Annual Review of Phytopathology (2016) 54, 253-278
of interest to a wider audience. We would welcome
contributions to the Discussion section (above tab) of this article.
Remember to log in or register (top right corner) before editing pages.
Advances in understanding the molecular mechanisms of root lesion nematode host interactions
Annual Review of Phytopathology 54, 253-278
Abstract: Root lesion nematodes (RLNs) are one of the most economically important groups of plant nematodes. As migratory endoparasites, their presence in roots is less obvious than infestations of sedentary endoparasites; nevertheless, in many instances, they are the major crop pests. With increasing molecular information on nematode parasitism, available data now reflect the differences and, in particular, similarities in lifestyle between migratory and sedentary endoparasites. Far from being unsophisticated compared with sedentary endoparasites, migratory endoparasites are exquisitely suited to their parasitic lifestyle. What they lack in effectors required for induction of permanent feeding sites, they make up for with their versatile host range and their ability to move and feed from new host roots and survive adverse conditions. In this review, we summarize the current molecular data available for RLNs and highlight differences and similarities in effectors and molecular mechanisms between migratory and sedentary endoparasitic nematodes.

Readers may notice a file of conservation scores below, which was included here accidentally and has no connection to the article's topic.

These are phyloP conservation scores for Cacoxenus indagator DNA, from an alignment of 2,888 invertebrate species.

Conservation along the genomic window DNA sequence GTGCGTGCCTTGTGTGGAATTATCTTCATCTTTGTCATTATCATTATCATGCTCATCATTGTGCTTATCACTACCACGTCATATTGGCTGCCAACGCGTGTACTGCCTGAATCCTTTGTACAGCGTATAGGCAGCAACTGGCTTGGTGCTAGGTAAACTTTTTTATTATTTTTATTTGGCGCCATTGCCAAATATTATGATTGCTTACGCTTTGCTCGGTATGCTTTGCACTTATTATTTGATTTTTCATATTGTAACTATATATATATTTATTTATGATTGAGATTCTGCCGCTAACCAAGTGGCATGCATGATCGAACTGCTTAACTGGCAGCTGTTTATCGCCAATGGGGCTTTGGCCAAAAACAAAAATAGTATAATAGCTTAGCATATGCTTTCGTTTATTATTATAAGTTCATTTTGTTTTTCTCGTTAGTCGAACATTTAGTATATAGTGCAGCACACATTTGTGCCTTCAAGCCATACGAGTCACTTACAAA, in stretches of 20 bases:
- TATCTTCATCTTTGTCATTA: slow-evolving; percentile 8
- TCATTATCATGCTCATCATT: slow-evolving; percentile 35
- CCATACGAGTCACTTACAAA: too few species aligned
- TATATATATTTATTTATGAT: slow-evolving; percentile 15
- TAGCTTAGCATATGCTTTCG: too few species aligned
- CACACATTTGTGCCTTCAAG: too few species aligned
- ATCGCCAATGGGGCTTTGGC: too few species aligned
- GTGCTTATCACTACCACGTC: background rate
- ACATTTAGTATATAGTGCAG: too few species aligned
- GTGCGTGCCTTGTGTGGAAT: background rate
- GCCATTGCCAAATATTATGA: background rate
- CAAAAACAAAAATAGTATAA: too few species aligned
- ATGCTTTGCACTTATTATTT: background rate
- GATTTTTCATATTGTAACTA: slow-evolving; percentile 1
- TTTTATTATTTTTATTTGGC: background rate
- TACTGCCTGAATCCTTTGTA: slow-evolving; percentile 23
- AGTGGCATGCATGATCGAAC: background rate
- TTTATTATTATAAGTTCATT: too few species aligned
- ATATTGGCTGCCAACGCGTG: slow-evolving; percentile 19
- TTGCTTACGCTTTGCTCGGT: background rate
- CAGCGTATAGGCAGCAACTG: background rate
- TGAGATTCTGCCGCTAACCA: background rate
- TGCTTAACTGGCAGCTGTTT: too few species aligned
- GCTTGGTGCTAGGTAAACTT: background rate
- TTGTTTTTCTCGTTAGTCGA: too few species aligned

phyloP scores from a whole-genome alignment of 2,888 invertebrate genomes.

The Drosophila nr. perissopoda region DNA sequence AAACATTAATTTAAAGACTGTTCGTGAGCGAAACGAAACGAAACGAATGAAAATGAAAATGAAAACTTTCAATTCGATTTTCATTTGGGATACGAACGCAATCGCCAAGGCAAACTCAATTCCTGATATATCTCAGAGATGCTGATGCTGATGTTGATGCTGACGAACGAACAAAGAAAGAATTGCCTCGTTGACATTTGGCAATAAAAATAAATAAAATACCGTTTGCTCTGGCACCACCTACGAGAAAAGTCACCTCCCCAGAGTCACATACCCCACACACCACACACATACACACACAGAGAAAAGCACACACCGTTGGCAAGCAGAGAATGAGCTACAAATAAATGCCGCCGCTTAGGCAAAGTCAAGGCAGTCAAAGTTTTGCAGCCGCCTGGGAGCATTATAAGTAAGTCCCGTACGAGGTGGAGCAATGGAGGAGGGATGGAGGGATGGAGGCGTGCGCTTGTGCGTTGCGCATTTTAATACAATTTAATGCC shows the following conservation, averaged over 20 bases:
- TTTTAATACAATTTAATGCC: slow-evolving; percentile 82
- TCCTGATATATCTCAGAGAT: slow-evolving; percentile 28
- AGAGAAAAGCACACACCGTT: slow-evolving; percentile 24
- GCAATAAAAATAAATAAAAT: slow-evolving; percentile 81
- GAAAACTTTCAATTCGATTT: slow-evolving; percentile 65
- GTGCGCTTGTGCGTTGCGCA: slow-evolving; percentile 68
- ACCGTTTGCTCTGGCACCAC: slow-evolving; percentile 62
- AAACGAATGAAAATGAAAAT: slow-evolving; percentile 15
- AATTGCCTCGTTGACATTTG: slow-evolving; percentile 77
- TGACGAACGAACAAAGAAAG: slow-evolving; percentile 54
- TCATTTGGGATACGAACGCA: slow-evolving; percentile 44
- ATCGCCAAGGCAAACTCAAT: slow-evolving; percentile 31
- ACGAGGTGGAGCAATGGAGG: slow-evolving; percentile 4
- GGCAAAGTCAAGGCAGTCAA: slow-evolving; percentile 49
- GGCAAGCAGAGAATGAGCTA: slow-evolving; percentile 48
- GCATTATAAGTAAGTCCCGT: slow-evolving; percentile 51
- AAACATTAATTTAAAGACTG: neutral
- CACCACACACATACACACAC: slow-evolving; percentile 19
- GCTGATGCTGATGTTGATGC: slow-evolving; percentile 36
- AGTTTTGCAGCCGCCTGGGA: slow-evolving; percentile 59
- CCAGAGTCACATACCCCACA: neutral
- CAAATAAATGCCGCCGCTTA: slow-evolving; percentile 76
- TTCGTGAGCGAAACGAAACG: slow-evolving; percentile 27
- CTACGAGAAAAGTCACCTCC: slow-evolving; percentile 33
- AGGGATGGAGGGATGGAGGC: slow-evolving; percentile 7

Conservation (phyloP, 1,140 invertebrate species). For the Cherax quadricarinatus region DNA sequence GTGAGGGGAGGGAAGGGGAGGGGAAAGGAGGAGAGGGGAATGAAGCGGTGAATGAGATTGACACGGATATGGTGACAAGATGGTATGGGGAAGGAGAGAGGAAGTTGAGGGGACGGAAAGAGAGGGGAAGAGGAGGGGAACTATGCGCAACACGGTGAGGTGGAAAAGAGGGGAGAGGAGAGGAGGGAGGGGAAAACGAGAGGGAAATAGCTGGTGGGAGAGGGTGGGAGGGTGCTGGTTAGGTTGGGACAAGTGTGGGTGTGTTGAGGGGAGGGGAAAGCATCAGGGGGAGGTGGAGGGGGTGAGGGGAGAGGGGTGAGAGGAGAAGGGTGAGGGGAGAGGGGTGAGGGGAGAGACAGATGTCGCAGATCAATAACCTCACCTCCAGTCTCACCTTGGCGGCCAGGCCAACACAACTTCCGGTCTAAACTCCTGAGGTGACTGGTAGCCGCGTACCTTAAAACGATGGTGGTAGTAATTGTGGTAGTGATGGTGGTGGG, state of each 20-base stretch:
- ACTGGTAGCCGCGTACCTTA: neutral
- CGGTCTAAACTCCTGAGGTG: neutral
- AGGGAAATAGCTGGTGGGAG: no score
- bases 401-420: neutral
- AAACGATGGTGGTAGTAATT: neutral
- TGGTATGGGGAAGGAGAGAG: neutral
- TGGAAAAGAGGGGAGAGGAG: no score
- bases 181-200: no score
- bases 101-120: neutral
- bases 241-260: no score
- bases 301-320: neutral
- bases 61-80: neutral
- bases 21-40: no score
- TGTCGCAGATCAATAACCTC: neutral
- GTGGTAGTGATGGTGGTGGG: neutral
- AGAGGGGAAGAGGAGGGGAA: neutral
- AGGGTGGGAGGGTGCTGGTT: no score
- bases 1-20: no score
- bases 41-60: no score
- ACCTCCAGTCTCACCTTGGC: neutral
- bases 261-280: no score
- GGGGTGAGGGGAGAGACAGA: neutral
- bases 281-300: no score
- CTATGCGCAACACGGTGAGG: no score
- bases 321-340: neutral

(The abstract is excluded from the Creative Commons licence and has been copied with permission by the publisher.)
Link to article at publishers website
Research topic(s) for pests/diseases/weeds:
molecular biology - genes
Pest and/or beneficial records: